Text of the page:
Curriculum Development: From EPOs to Session ObjectivesThursday, June 15 | 12:00 – 1:00 pm | Presented by Dr. Maryam SyedEducational program objectives (EPOs) specify the learning objectives for the medical education program leading to a Doctorate in Medicine. While the EPOs are broad, they provide guidance for course and clerkship objectives which in turn informs the learning objectives at the session level. New EPOs have been adopted by the Curriculum Committee for implementation beginning with the 2023-24 academic year. These EPOs provide a framework for what should be taught. This session allows the participant to explore the EPOs and their alignment with course/clerkship objectives and session objectives.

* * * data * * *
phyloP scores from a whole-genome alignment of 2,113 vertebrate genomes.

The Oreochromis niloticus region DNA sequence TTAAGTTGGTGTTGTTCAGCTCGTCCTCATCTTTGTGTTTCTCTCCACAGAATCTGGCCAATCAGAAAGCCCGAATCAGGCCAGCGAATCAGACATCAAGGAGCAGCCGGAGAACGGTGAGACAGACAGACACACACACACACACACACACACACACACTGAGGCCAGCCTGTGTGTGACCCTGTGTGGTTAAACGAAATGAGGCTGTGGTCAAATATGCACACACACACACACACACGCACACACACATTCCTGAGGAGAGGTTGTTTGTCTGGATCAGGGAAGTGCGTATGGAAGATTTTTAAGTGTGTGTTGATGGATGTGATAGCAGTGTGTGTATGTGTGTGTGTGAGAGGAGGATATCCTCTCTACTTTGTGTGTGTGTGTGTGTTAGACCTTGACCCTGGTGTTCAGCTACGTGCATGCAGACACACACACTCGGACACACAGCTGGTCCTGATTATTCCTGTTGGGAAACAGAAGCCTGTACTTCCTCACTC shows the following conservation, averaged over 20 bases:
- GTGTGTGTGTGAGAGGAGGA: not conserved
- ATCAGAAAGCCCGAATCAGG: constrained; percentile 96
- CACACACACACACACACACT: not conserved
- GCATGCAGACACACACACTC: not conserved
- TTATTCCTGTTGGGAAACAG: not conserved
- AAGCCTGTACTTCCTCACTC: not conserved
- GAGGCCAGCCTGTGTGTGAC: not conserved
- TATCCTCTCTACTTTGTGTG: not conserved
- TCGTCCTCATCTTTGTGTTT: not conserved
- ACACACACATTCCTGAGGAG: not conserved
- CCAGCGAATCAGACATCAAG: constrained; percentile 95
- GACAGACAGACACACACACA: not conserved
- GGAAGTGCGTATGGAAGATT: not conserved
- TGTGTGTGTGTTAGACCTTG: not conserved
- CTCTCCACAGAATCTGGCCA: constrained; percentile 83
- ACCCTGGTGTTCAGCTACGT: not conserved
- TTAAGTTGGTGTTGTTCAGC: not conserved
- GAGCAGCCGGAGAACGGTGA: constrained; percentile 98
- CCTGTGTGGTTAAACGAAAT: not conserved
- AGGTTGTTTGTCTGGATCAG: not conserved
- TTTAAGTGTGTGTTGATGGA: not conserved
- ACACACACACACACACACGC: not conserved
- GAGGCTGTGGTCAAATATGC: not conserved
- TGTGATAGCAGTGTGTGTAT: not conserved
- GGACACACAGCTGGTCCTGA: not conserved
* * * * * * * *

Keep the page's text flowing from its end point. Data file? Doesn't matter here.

Education Scholarship: One Year in the Medical Education Grant AcademyThursday, June 22 | 11:00 – 12:00 pm | Presented by Dr. Savannah DuckworthAcademic medical centers, like the University of Mississippi Medical Center, often have interlocked missions of education, research, and health care. Even with these concurrent missions, scholarship in education can be pushed aside due to perceptions of a lack of grant support and the demands of clinical practice. This presentation chronicles a clinician's one-year training in a medical education research grant academy highlighting the support received in the development of a concept paper and grant proposal as well as the resources for funding education-based research.